As an example, let’s assume you want to install an 8-kilowatt system, and you’re comparing two options: a 355W monocrystalline panel and a 310W polycrystalline panel.
- To reach 8kW with the 355W mono panels, you need 23.
- However, the required number increases to 26 with the 310W poly panel.
A residential solar panel covers roughly 18 square feet. In this example, the 26 polycrystalline modules will cover around 468 sq. ft., but the 23 monocrystalline modules will only cover around 414 sq. ft. In other words, you need 12% less space with mono panels in this example.
Many roofs have more than enough space for a solar power system, but the extra efficiency of mono panels counts when space is limited. If the roof in this example lacks enough space for 26 modules, reaching 8 kW with 310W panels is not possible.
Mono and Poly Solar Panels from Leading Brands
When comparing solar quotes, you should check the brands used and conduct a quick background search. By purchasing solar panels from established vendors who are financially stable, you can rest assured they will be available in the future, in case of warranty claims.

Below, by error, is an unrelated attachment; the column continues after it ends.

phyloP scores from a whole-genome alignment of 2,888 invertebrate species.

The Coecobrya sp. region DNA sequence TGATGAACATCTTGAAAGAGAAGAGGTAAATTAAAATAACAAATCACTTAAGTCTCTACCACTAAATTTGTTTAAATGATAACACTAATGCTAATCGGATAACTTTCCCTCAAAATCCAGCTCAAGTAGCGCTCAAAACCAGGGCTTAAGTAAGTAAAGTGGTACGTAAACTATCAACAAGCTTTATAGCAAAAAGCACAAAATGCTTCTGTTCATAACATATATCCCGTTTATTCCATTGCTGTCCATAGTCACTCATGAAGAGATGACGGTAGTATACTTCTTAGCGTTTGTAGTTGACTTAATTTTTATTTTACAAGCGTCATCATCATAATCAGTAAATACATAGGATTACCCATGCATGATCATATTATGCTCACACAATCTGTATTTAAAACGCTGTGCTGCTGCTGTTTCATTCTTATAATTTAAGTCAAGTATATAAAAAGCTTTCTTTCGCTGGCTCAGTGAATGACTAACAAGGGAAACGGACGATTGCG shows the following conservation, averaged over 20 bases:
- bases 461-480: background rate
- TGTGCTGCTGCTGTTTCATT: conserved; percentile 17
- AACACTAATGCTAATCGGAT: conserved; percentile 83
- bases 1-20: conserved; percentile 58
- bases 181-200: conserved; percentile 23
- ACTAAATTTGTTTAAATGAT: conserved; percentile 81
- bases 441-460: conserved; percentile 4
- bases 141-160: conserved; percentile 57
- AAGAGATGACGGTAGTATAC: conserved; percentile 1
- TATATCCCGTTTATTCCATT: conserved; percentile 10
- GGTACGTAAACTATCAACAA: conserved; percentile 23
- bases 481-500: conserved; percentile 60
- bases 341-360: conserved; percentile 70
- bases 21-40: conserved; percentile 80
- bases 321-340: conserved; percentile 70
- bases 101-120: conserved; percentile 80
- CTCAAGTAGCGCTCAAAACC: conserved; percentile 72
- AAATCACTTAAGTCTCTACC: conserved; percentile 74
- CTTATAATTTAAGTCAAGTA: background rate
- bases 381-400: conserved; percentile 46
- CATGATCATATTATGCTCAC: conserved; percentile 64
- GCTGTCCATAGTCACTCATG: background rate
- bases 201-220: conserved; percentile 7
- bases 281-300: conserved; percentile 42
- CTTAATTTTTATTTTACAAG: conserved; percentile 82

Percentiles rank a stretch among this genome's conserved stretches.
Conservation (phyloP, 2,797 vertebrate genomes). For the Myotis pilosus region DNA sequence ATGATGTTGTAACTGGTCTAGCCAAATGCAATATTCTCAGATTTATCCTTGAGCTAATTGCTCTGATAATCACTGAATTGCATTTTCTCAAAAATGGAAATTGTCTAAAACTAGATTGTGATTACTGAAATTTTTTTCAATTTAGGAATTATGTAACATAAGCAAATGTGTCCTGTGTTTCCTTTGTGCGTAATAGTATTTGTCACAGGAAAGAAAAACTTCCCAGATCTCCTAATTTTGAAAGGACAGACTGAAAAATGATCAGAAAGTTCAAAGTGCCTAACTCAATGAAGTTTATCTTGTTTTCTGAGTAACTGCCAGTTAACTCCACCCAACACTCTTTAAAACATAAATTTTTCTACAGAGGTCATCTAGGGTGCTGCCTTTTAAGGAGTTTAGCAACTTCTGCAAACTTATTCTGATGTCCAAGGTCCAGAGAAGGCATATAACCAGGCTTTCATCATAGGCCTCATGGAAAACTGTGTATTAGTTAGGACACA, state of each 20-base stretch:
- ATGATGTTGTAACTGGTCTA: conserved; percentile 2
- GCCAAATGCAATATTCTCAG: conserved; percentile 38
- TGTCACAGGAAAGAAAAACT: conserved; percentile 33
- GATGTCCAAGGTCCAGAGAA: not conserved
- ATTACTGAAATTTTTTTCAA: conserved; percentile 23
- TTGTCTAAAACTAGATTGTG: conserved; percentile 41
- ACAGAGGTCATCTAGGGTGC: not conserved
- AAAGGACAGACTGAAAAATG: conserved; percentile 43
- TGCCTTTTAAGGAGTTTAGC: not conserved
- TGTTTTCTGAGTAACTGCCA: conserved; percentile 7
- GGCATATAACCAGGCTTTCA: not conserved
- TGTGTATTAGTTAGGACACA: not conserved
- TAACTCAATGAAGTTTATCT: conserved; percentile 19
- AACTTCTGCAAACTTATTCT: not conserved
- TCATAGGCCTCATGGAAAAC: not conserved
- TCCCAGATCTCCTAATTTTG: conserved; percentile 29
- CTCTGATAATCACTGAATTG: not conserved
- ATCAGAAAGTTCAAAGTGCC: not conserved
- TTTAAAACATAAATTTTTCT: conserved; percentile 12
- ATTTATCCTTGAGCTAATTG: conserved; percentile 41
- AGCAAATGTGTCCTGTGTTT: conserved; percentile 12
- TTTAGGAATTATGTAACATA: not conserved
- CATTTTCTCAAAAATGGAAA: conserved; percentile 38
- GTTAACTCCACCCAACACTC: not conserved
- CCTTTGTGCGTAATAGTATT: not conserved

The following are some popular monocrystalline and polycrystalline modules, from leading solar brands according to EnergySage:
|Solar Panel||Type||Key Technical Specifications|
|Panasonic Evervolt||Mono||360-370W, 120 half-cells, 67.75” x 40”|
|Silfab Elite||Mono||370-380W, 66 cells, 70.7” x 39”|
|Q Cells Q.PEAK Duo BLK-G6+||Mono||330-345W, 120 half-cells, 68.5” x 40.5”|
|TrinaSolar Tallmax||Poly||305-320W, 72 cells, 77” x 37”|
|REC Twinpeak 2S 72 Series||Poly||330-355W, 144 half-cells, 78.9” x 39.4”|